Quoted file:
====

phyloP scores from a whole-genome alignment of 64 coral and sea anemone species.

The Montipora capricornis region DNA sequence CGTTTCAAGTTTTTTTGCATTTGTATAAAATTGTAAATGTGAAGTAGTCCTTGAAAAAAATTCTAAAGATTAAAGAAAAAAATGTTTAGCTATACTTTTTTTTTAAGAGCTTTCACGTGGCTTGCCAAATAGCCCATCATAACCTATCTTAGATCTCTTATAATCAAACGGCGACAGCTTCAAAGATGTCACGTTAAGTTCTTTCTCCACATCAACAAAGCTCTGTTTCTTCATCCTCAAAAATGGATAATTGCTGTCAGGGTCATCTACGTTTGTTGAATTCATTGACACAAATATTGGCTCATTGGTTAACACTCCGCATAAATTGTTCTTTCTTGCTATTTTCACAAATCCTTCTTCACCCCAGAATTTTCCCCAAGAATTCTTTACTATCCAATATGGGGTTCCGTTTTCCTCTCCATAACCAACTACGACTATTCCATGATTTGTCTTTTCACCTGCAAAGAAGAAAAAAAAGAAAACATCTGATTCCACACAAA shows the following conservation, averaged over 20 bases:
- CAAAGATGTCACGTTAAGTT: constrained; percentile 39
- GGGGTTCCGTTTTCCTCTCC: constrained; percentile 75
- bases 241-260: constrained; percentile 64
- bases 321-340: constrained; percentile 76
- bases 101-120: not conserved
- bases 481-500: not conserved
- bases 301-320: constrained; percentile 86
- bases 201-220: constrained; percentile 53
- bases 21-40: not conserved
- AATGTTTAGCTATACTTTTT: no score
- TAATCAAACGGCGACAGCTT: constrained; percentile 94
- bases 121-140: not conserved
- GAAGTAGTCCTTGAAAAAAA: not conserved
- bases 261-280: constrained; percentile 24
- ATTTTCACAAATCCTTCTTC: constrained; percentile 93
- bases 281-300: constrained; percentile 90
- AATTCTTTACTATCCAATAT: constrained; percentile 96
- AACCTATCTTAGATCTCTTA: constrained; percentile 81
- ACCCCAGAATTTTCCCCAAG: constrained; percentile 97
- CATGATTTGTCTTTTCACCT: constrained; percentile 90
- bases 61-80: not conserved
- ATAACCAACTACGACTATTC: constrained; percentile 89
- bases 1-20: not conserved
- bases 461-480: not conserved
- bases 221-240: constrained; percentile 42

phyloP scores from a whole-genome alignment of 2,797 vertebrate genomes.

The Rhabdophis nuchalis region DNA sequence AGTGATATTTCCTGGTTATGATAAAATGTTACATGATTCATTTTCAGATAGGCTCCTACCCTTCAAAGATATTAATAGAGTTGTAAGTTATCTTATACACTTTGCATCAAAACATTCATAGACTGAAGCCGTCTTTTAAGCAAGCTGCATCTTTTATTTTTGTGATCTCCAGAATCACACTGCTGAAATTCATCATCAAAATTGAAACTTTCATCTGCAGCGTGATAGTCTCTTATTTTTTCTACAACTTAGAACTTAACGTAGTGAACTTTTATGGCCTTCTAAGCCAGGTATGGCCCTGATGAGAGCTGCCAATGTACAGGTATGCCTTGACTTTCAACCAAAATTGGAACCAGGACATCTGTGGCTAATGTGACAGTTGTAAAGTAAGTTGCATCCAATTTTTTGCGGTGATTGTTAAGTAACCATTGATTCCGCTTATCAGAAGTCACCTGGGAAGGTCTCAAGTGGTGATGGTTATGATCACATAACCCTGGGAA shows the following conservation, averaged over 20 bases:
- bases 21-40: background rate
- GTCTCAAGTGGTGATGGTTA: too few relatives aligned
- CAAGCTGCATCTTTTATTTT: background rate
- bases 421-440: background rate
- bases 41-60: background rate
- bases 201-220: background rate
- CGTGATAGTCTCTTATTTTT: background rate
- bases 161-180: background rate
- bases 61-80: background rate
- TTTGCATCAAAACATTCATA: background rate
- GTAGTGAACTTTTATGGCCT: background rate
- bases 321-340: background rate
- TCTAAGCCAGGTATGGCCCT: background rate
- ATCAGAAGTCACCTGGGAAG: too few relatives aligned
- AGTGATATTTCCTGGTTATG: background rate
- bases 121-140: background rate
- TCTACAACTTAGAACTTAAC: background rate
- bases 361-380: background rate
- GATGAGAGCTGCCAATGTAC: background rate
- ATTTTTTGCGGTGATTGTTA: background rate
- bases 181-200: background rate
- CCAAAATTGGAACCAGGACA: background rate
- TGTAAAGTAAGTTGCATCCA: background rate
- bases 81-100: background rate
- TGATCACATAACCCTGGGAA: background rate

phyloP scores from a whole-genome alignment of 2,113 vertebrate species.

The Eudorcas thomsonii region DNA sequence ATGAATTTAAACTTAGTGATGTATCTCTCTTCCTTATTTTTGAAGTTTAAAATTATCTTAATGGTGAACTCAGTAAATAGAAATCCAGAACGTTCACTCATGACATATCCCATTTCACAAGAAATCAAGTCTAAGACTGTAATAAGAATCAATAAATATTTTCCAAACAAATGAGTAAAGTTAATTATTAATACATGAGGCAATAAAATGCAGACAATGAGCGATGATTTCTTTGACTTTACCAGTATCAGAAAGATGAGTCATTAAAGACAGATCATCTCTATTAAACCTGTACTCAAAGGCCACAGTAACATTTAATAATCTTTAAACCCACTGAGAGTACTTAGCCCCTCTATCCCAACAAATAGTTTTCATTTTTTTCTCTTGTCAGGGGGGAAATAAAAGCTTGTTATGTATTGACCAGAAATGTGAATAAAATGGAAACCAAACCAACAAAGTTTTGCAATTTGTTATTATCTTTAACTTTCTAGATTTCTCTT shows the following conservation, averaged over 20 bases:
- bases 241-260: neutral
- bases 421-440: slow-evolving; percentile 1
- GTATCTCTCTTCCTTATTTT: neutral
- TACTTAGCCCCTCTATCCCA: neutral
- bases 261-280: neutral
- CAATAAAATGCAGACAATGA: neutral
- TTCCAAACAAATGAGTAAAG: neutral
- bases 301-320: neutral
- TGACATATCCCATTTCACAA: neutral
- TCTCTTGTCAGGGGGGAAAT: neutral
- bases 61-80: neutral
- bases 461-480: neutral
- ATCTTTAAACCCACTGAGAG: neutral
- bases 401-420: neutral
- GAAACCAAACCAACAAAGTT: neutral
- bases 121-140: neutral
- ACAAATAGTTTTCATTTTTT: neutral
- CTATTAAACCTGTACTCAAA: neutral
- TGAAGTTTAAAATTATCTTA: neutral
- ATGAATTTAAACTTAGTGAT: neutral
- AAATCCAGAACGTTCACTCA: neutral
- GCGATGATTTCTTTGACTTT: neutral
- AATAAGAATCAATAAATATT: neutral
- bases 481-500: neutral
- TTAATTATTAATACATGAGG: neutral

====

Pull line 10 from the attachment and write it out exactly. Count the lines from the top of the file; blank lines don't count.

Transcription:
- bases 201-220: constrained; percentile 53